How Traditional Angel Investing Falls Short


BangsA rationale for Revenue Based Investing

by David Bangs, guest contributor and impact Angel investor

For many years I have been doing carefully considered angel investments in companies I find interesting. Some of the invested companies have failed while others are thriving. However, none of these companies have been sold or gone public, producing the desired return on investment.

I am not alone in having this problem, especially among the realm of “Impact Investors” who pick investments with an eye toward promoting social and environmental progress.

As a member of Element 8, formerly Northwest Energy Angels, I’ve noticed a remarkable lack of exits. While almost all of the 41 companies listed on the group’s portfolio page are succeeding if not thriving, only one or two of them have produced “exits” with significant returns to investors.

Basil Peters points out in his book Early Exits that the time from investment to successful exit has significantly increased over the years. While many angel investors expect companies to exit within 3 – 5 years, a more realistic expectation these days may be 10 – 15 years, due to a number of factors. For example, new accounting and reporting requirements make IPOs by smaller companies unaffordable. And if a company ends up taking Venture Capital investment a few years after angels invest, the ultimate exit is bound to be delayed as the VC investors seek to achieve their own 10x returns over a 10-year fund life.

This situation may be fine for patient investors. Element 8 members have been investing in early stage companies for eight years and the vast majority of investments were made within the last 5 years. In the long run, these investments will no doubt be both profitable and impactful.

However, no angel Investors can afford to invest their entire net worth in illiquid and risky startups. If they are wise, they set a firm budget. It doesn’t take many years for most angel investors to reach their budget ceiling, which forces them to stop investing in early stage companies. When this happens, they say they are out of “dry powder.”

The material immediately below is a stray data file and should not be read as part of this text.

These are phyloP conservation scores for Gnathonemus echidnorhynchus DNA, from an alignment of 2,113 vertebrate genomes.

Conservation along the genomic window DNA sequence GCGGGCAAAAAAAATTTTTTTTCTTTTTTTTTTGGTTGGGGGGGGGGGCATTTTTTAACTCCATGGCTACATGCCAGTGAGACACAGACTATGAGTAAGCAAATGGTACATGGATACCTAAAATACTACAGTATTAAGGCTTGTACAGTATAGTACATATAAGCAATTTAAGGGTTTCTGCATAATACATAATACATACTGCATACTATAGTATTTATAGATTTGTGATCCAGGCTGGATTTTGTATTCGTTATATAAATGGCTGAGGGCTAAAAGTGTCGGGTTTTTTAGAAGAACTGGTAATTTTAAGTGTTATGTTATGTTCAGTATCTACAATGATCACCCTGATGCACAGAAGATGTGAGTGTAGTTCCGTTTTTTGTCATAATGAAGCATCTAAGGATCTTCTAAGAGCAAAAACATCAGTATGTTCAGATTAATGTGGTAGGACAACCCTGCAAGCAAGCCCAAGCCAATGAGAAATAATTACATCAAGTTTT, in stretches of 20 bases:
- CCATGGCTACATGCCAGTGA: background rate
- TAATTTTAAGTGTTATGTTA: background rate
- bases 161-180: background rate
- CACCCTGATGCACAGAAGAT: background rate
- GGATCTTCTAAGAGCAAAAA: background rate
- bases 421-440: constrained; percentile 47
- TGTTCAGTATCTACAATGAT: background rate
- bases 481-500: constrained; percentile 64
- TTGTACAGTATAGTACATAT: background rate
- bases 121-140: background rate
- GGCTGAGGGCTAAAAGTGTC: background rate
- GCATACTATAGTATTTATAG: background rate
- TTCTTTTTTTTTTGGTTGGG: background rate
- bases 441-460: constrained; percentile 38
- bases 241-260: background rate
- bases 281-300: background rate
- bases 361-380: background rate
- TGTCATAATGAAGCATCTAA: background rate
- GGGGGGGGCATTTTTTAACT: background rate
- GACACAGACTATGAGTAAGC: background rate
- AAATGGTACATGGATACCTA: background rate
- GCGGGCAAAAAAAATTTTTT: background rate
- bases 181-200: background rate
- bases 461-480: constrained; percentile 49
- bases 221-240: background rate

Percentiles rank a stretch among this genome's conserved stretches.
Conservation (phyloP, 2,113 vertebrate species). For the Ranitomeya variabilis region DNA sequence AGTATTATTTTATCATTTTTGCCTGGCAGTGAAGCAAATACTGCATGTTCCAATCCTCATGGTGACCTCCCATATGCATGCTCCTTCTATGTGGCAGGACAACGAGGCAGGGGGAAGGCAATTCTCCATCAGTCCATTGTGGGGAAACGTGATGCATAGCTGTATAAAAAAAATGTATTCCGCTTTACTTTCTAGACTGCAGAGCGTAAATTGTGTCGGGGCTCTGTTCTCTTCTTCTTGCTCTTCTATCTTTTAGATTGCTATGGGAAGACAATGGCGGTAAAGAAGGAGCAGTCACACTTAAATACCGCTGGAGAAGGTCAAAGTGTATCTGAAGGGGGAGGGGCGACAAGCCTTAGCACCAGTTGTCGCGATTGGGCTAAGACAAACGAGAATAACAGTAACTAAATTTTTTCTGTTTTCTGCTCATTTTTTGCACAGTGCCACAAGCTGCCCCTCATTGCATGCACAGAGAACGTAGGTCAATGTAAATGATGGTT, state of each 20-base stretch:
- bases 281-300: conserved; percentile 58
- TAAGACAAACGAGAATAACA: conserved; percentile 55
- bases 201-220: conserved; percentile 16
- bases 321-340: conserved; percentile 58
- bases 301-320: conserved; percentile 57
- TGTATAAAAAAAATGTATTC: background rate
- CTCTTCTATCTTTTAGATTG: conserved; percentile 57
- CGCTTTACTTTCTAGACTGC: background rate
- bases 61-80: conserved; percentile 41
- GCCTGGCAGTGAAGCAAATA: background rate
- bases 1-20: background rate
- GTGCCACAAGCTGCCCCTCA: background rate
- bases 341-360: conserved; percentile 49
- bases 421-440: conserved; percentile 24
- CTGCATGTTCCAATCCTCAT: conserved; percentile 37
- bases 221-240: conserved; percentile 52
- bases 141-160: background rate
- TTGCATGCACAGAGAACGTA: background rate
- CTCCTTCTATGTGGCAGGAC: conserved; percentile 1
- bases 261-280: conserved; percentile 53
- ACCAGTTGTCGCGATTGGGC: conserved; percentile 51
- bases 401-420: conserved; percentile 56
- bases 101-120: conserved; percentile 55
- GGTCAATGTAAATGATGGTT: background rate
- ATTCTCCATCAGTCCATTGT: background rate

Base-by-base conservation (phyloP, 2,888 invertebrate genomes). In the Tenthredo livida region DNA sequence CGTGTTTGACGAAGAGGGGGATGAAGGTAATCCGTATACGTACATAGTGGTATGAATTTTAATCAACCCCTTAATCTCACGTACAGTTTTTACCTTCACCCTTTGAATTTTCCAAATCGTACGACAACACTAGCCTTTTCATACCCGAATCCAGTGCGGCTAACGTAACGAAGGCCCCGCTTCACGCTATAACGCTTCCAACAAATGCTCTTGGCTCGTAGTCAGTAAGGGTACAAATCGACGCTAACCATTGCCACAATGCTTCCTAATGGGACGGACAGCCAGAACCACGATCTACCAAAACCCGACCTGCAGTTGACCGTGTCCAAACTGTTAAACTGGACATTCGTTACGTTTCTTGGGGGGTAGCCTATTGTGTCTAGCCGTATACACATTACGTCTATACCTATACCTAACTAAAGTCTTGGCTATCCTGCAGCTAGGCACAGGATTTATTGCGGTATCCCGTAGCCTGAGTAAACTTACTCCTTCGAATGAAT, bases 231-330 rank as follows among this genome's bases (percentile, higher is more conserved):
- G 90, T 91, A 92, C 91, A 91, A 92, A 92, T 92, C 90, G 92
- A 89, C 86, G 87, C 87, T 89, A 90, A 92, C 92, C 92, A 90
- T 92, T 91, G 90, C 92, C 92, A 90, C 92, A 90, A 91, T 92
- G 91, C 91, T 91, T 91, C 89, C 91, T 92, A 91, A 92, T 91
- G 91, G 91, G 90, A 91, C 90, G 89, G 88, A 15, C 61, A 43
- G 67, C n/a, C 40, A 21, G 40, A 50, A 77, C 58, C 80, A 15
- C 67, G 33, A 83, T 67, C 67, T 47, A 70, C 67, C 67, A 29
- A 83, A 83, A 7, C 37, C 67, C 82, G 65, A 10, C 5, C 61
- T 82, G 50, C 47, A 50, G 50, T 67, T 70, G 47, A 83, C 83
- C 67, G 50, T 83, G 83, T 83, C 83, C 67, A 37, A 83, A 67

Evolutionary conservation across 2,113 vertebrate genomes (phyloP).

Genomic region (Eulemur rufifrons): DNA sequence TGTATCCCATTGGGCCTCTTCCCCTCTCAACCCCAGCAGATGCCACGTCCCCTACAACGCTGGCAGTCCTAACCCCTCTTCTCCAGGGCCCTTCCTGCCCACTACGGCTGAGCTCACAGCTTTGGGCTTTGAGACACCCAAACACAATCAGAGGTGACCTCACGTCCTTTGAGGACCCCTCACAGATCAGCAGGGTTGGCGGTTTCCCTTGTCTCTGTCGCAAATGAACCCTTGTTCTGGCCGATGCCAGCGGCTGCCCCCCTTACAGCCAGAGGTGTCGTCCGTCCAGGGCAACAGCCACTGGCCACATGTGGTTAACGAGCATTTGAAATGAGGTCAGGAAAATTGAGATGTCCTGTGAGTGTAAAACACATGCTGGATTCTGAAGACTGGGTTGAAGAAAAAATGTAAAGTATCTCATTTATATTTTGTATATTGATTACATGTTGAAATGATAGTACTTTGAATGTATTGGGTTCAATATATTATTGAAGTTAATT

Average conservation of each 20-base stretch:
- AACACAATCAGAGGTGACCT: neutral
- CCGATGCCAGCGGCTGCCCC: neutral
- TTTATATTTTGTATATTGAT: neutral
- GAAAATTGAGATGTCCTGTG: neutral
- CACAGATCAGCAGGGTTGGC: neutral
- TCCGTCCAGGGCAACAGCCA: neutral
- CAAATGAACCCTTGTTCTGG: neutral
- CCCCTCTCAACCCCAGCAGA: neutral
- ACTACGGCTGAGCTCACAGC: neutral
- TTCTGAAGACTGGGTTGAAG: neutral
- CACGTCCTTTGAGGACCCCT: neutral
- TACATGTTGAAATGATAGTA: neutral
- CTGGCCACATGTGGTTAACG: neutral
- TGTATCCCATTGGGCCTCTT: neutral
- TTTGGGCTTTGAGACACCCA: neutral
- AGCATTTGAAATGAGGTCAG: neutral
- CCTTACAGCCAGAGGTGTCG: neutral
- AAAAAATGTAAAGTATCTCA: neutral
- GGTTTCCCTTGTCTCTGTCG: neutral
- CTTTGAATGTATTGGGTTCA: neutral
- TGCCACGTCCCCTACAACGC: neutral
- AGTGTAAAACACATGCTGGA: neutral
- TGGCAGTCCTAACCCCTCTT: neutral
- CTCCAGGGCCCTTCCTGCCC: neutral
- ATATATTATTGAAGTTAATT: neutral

The loss of experienced investors as they hit their budget limits is hard on angel groups and reduces funding opportunities for the next generation of entrepreneurs. Most angel investors find the process of helping companies get started rewarding and enjoyable and would prefer to keep going.

Moreover, if new angel investors just entering the field talk with experienced investors who feel defeated by a lack of exits, they may be discouraged from ever investing in the first place.

About two years ago, I myself was thinking about dropping out and finding a new pursuit. Someday, some of my investments would exit and I would be able to invest the money again in new startups. Until then, I would try to hide the feeling of being a failure.

Then I noticed that one of my investments was making significant profit distributions that had already added up to half the amount of my original investment.

“Wait a minute”, I asked. Why aren’t more of them doing that? Was it because nobody had asked them to?

I concluded that it was because angel investors were limited by their assumptions and rules of thumb, such as “All successful start ups should get bought up by corporations as soon as possible to provide big returns to early investors” and “A company needs all of its money to grow until it can exit.”

These assumptions are actually valid for some companies, and many angel investors have succeeded largely by learning to identify them and carefully focus on companies with surefire quick exit strategies.

However, this world view completely overlooks companies that are being built for long term value. Such companies can generate significant return for investors along the way with less need for rapid growth and market domination.

Can angels invest in these kinds of business? Yes, but it requires a new set of assumptions, new evaluation criteria, and new terms in the term sheet.

I made several investments last year with agreements to earn a share of revenue or profits along the way in exchange a lowered expected return when the company finally “exits.” My goal is to get more than my original investment back during the course of normal operations while still expecting a return of 6x or higher when the company eventually exits.

In future posts I intend to shed some light on the key considerations and specific terms that were executed.

Again soon,


By David Bangs


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